• The TI-83 Plus OS Signing Key in 2009. An individual factored the 512-bit key used to sign downloadable firmware in this calculator, easing installation of custom OS, thus making him a hero among enthusiasts of the machine. There was no direct monetary loss, but the manufacturer was apparently less than amused. Following that, many 512-bit keys (including those of other calculators) have been factored.

Note: 512-bit RSA was no longer providing substantial security by 2000-2005. Despite that, reportedly, certificates with this key size were issued until 2011 by official Certification Authorities and used to sign malware, possibly by means of a hostile factorization.

  • $\begingroup$ also a consideration - factoring is being done more and more on GPU rather than CPU systems, which offer higher parallelization and shorter crack times (at least on symmetric systems) $\endgroup$
    – warren
    Commented Apr 10, 2012 at 22:39
  • $\begingroup$ @warren: do you have a link describing sieving or linear algebra (the bottlenecks for GNFS) on GPU? $\endgroup$
    – fgrieu
    Commented Apr 11, 2012 at 7:49
  • $\begingroup$ @fgrieu - some of the more detailed references off Jeff Atwood's recent blog post on hashing may have some of those details $\endgroup$
    – warren
    Commented Apr 11, 2012 at 18:26
  • $\begingroup$ @warren: as far as I can tell, nothing in there is even remotely applicable to factoring an RSA modulus (except if generated from a password using a PBKDF). $\endgroup$
    – fgrieu
    Commented Apr 12, 2012 at 6:54
  • $\begingroup$ @fgrieu - I more looked at it as a general coverage with reasonable resources as to how attacks are being carried out from a hardware perspective .. not that it's necessarily directly-related to RSA :) $\endgroup$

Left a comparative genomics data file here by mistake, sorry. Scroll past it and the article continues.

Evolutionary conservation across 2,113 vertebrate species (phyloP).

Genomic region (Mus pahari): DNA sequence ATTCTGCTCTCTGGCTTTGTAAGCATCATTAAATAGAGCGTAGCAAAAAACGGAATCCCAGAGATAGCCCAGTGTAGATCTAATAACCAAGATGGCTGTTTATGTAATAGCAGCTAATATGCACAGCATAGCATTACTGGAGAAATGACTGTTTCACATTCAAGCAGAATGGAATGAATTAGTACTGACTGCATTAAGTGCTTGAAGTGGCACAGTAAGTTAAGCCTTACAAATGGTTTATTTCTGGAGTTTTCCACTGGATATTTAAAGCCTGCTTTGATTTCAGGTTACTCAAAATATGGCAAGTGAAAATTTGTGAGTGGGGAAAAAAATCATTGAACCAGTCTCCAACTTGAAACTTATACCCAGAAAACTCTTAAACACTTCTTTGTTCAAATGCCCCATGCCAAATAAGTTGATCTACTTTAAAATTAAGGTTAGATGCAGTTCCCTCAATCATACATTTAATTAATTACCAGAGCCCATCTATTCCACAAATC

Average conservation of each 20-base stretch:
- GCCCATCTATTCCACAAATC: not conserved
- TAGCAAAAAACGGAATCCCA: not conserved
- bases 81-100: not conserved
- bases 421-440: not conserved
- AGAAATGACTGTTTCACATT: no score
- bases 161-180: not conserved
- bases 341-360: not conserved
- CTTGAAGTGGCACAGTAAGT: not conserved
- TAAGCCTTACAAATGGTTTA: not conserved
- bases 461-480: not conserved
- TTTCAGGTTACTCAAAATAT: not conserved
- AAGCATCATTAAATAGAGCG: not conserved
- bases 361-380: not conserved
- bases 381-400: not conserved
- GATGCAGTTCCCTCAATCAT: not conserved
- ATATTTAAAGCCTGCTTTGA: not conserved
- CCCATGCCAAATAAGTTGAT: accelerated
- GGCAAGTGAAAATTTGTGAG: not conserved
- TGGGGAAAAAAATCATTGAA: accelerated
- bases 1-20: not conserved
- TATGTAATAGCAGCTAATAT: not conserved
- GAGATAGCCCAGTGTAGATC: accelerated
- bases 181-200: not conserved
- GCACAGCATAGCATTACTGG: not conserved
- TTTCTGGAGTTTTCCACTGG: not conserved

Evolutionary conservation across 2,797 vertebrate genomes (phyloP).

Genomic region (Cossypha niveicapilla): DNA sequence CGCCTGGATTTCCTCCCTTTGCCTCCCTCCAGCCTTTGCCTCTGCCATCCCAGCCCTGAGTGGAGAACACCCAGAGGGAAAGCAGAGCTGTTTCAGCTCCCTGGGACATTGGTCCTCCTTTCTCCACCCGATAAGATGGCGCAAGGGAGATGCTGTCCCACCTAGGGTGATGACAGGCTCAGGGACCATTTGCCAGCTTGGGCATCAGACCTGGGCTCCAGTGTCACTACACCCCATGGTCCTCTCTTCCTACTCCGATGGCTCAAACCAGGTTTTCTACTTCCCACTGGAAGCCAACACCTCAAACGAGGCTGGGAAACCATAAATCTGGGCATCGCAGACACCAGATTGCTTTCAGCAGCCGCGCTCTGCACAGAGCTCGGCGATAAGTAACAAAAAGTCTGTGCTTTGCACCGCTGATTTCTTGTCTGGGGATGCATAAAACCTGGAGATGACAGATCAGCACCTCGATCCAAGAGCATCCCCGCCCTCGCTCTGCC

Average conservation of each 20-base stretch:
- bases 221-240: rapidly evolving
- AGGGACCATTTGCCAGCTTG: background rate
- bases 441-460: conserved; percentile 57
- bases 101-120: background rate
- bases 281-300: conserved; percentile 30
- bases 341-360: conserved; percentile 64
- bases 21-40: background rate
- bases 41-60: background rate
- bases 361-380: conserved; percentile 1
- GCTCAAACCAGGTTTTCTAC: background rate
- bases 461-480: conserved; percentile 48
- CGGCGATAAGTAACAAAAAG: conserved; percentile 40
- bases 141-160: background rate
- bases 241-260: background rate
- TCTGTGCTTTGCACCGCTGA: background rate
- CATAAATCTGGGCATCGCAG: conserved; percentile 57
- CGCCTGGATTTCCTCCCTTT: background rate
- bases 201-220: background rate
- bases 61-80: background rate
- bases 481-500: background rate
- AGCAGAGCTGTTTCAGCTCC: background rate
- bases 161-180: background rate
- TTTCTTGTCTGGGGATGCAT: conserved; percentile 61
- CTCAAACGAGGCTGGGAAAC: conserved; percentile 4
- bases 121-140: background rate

– warren
    Commented Apr 12, 2012 at 13:07

You might want to look at NIST SP800-57, section 5.2. As of 2011, new RSA keys generated by unclassified applications used by the U.S. Federal Government, should have a moduli of at least bit size 2048, equivalent to 112 bits of security. If you are not asking on behalf of the U.S. Federal Government, or a supplier of unclassified software applications to the U.S. Federal Government, other rules might of course apply.

However, at the very least, these figures indicate what the U.S. Federal Government thinks about the computational resources of it's adversaries, and presuming they know what they are talking about and have no interest in deliberately disclosing their own sensitive information, it should give some hint about the state of the art.

  • $\begingroup$ The pertinent tables are located in Section 5.6.1 Table2 and Section 5.6.2 Table 4. At least in NIST SP800-57 Revision 4. $\endgroup$
    – jtpereyda
    Commented Sep 21, 2016 at 21:19

The simplest answer would be to look at the keylength.com site, and if you don't trust that, to the linked papers, particularly by NIST and ECRYPT II. Note that those mainly agree with the Lenstra equations, so you could use those as well.

You may have additional restrictions and - if you are brave or stupid - relaxations depending on the use case. But at least they establish a base line that you can work with.


An adversary with a moderately large quantum computer to run Shor's algorithm will cut through a 1024-bit RSA modulus like a hot knife through butter, and maybe through a 2048-bit RSA modulus like a butter knife through a tough piece of steak.

The quantitative difference between ‘butter’ and ‘steak’ here is that the cost of Shor's algorithm run by an attacker is a quadratic function of the cost of computing RSA by a legitimate user. Traditionally in crypto we want the cost of attacks to be exponential in the cost of usage, like trying to use a rubber duckie to cut through a meter-thick steel bank vault door. The cost of the best classical attacks on RSA, NFS and ECM, is not actually an exponential function of the user's costs, but it's comfortably more than polynomial, which is why, for example, we use 2048-bit moduli and not 256-bit moduli for a >100-bit security level.